why do u get black circles under your eyes

Unfortunately, sometimes dark circles can just be hereditary (and is actually one of the most common causes of them). If the skin around your eyes is fragile, transparent, and extremely thin, it will make it easy for blood to show through. Dark circles from bad genes will tend to show more as a bluish tint, and may get worse with age due to the loss of subcutaneous fat. "There are three types of enlarged blood vessels: they can be purple, blue, or pink," says, MD, a dermatologist based in New York City, host of
and creator of. "And there are two types of shadows that cause them: One shadow comes from the bulge of fat from the lower lid as we get older and the other comes from fine wrinkling of the lower lid skin, which appears as parallel lines. When light hits them from above, it causes shadows just like light hitting open flat, parallel blinds. " If you were dealt a bad hand of genetic codes, your best bet may be to seek out your dermatologist so they can help you treat them as effectively as possible. Here are 12. When you spot those under your eyes, is your lack of sleep the first thing you blame? While getting a decent amount of shut eye is incredibly important, being tired isn't the only reason your skin appears red, purple, and even a little blue.


These are seven other things that could be keeping the area under your eyes from looking their best and brightest. 1. Your parents passed on bad genes. That's right your parents could be to blame for your dark circles. "There are hereditary conditions that run in families that can lead to darkness under the eyes," explains New York City dermatologist, Director of the Juva Skin Laser Center in New York. "This is very common in people with Mediterranean backgrounds. " The good news: if it's pigmentation, there are specific lasers dermatologists can use that can help you get rid of it. 2. Eczema could be leading you to rub. While the eczema itself may not lead to the dark circles, the constant rubbing and itching most certainly can. "Excessive rubbing can lead to increased swelling, inflammation, and broken blood vessels in the eye area, which can give the skin a dark, almost bruised appearance," says dermatologist, Director at The Center for Dermatology, Cosmetic Laser Surgery in Mt.


Kisco, NY. 3. Allergies can make you itchy. Skin conditions like eczema aren't the only health concern that can cause your under eye woes. "Allergies often trigger histamines in the body which cause blood vessels to dilate," explains Dr. Bank. "Since the skin on our eyelid and under eye area is some of the thinnest in the body, it may cause those swollen blood vessels to appear darker than the rest of the face. " Long story short: Take care of those allergies ASAP, then your derm can treat the pigmentation. 4. Your makeup could be irritating you. It seems counterintuitive makeup is supposed to, right? But if you're using a product, whether it's a mascara, eyeshadow, or even concealer, that bugs your skin, it could be leading to worsened circles. "Some people develop allergic reactions to makeup, and they get circles from the irritation, rubbing, and scratching," warns Dr. Katz. If you notice your eyes are looking a little rough after using that, perhaps steer clear. 5. Your bone structure could be to blame. Surprisingly, your circles could have nothing to do with your actual skin it could simply be the way your face is shaped. "When people have deep tear troughs under their eyes, the shadowing and indentation can cause the, but it's not actually from pigment or veins," says Dr.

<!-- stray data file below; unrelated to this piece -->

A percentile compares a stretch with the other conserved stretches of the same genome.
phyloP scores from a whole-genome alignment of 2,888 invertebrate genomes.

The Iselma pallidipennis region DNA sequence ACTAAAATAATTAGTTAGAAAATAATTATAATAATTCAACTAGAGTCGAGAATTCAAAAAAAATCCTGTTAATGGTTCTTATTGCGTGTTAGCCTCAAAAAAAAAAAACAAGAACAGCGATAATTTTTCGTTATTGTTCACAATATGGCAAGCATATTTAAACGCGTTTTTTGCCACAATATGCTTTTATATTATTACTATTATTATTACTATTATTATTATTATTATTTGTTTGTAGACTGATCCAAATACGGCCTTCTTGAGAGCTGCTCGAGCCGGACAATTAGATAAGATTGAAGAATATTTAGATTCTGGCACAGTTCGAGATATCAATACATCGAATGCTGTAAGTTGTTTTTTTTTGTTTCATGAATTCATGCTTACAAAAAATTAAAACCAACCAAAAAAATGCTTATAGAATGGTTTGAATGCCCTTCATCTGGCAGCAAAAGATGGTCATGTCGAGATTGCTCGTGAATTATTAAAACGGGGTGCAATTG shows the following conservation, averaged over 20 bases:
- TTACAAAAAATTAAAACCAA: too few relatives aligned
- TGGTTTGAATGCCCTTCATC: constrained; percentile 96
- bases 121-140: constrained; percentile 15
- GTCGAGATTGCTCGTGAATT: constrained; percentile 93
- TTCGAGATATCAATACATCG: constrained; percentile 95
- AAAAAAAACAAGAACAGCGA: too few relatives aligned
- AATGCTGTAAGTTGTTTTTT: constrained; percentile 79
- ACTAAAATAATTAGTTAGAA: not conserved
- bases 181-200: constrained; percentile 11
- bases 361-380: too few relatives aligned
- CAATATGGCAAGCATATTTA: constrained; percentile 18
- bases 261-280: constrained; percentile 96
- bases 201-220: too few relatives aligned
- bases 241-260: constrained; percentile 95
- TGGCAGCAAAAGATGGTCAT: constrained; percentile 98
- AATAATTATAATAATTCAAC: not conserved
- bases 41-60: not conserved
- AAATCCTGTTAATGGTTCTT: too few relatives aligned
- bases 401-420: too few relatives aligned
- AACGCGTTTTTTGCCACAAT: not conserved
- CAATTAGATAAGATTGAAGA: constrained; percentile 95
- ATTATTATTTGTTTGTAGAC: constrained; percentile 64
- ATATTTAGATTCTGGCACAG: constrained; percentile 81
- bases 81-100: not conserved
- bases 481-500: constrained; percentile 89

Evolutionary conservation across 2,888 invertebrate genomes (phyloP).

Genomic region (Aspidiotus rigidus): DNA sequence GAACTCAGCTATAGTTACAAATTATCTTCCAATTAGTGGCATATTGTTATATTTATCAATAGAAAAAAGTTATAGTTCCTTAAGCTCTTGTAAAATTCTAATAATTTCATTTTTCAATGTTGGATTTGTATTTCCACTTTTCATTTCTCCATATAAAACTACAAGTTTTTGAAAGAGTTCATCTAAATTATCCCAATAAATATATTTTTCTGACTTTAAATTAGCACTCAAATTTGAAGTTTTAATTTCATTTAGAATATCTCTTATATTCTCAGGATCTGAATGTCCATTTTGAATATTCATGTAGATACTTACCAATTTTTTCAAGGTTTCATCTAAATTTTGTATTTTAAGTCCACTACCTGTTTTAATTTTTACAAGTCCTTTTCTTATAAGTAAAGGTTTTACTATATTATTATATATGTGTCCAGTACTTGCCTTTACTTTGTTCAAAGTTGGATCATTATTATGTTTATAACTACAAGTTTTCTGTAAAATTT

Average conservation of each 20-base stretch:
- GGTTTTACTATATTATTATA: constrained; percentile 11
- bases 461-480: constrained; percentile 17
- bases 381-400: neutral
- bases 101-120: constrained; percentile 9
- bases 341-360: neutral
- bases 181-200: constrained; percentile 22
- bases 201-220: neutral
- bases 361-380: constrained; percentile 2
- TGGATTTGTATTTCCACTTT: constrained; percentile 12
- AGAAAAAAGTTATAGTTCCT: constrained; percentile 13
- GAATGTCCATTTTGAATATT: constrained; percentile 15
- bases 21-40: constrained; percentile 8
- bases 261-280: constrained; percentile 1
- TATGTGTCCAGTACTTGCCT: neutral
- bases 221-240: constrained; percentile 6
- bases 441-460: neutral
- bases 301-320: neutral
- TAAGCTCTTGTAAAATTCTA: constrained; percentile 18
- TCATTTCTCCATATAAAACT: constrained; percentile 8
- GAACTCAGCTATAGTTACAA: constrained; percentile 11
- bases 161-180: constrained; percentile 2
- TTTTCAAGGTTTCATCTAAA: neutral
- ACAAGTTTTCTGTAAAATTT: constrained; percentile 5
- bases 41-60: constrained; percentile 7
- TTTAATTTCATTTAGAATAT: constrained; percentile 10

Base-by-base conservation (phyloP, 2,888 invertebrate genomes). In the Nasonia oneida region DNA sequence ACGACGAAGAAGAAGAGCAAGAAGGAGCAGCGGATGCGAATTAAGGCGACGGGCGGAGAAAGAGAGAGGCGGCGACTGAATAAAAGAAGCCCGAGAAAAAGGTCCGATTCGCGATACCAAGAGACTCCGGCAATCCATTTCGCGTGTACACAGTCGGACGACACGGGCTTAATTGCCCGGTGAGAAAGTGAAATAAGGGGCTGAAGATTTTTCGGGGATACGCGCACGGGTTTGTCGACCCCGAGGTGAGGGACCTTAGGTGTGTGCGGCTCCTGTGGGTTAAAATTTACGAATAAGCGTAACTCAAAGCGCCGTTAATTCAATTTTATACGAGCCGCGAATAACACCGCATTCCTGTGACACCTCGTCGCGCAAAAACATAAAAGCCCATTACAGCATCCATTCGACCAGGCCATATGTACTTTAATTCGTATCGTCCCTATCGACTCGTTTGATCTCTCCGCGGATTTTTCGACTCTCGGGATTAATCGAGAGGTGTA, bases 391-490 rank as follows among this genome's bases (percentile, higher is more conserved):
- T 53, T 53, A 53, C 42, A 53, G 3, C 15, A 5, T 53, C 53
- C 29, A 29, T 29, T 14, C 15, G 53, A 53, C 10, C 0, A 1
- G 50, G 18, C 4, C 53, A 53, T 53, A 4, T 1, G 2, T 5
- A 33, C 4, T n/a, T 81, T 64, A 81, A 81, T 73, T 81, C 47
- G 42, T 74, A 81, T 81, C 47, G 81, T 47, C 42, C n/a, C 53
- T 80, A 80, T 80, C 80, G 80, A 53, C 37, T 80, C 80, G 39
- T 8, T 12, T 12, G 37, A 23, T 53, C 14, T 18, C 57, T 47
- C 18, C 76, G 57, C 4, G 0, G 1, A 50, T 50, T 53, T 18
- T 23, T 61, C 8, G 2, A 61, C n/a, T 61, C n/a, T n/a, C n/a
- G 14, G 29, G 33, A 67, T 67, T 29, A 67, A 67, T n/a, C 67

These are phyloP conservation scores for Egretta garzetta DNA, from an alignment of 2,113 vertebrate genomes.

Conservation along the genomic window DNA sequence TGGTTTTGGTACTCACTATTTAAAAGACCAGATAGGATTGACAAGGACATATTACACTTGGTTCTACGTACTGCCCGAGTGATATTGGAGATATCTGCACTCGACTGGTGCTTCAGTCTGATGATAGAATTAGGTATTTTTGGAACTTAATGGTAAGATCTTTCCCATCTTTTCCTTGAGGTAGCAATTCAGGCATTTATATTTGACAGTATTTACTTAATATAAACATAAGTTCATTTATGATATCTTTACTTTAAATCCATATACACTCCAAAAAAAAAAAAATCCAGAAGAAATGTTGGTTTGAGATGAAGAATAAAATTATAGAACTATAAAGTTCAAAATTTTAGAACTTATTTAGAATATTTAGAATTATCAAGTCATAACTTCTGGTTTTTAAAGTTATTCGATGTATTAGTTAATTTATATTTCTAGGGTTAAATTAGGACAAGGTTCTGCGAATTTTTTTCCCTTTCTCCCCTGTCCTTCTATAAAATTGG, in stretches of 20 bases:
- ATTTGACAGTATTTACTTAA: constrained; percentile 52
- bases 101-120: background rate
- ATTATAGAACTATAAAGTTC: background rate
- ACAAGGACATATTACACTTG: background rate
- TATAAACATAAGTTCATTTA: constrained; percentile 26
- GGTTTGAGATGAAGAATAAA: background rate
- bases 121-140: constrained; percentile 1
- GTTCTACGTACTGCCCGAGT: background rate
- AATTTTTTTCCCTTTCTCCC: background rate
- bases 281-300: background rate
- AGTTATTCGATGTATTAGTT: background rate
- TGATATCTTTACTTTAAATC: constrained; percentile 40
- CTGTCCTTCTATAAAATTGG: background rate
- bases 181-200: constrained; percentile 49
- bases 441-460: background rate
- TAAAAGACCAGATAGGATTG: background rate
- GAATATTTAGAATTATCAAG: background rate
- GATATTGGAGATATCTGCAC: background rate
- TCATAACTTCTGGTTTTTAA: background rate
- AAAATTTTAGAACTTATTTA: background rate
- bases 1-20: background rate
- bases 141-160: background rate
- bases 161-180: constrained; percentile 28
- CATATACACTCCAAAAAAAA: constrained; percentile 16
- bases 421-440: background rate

Katz. If this is your personal dilemma, Dr. Katz says fillers from a certified pro can even out the eye area. 6. Veins can give you a blue tint. If your eye areas look particularly blue, it could simply be your blood vessels. "Blue veins under your eyes look dark, too, so it makes the eyelids and under eyes appear to have dark circles, but really it's just the veins under the skin," explains Dr. Katz. Try using to cover 'em up. 7. You're not protecting your skin from the sun. You may think heading outside could brighten up your skin, but not if you let your delicate under eye area get too exposed. "Eyelid skin is the thinnest in the body, so sun damage shows up quickly in this area in the form of dilating and increased blood flow," says Dr. Bank. "As a result, you can see a dark glow or color through the transparency of the skin. " Just another reason to wear SPF! Follow Good Housekeeping on and.

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